Female Genital Schistosomiasis and its impact on HIV: Round up of Day Two

By Kate Hawkins

The second day of the South Africa meeting on Female Genital Schistosomiasis was as engaging as the first with a host of keynote speakers who were diverse in terms of their discipline, approach, and geographical and institutional locations. If you missed our notes on the first day you can find them here…

First up was Charles King, of the Center for Global Health and Diseases, Case Western Reserve University and the Schistosomiasis Consortium for Operational Research and Elimination (SCORE). He explained the methodology behind the disability-adjusted life year (DALY) system which calculates years of life lost and years lost to disability. DALYS are often used to prioritise health interventions and are important in terms of getting particular health conditions onto the global policy agenda and stimulating action. He told us,

“If you are at the bottom of the DALY league table you are out in terms of the priority given to your health issue.”

But is this the DALY the right measure in a world where multiple infections are the rule? There is evidence that schistosomiasis interacts with HIV and that helminths effect people with TB, and malaria. Helminths during pregnancy impair infant HIB vaccine response in the child. In older children (5-18 years) there is an impact of combined infections: children with Schistosoma haematobium infection, hook worm and malaria are more likely to have anaemia and growth retardation. They are shorter, less able to do active physical activity, experience more school absence, worse cognitive scores, and worse performance at school and none of these are presently factored into the DALY score.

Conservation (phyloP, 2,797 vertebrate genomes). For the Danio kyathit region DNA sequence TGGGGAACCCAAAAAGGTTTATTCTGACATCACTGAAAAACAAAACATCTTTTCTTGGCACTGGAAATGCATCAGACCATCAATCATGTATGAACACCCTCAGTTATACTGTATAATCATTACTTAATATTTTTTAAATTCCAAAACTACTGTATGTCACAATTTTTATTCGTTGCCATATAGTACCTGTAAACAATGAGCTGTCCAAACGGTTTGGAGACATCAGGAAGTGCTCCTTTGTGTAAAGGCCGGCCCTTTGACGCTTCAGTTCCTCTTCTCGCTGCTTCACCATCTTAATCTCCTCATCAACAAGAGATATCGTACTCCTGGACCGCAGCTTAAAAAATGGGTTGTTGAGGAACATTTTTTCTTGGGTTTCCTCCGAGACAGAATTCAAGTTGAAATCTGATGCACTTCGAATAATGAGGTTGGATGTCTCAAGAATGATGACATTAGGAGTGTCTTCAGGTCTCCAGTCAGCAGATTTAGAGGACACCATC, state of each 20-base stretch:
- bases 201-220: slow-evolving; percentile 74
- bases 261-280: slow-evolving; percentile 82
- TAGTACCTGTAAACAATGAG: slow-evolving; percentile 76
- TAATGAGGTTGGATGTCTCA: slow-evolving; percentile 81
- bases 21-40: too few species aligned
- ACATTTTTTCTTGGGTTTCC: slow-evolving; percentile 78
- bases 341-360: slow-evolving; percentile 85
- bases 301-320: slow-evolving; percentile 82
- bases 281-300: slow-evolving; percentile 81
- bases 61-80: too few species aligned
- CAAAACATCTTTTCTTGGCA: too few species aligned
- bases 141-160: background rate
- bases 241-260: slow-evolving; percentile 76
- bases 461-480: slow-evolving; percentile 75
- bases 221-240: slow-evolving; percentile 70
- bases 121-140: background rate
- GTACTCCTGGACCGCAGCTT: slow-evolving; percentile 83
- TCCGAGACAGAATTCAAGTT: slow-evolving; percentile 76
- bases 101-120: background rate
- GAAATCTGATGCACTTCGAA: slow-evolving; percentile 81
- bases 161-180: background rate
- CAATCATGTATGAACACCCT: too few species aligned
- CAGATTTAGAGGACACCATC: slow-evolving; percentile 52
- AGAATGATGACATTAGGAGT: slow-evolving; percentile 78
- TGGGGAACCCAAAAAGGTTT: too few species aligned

Simply put, the DALY calculations are based on the assumption that people can only have one condition at a time. Furthermore if your condition goes undiagnosed (as it currently does in the case of Female Genital Schistosomiasis) you will not get it counted. Under the DALY system if there is comorbidity and someone dies the death is attributed to the ‘most important’ disease. But the decision about what disease is important is made by a small group of people in the US rather than by consensus among researchers and clinicians from low- and middle-income countries. So often this decision does not take into account the context of disease nor fallibilities of the health reporting system in sub-Africa where cause of death is often enigmatic. Furthermore, it also does not appropriately measure the often distressing effects of infertility in terms of mental ill health and family breakdown.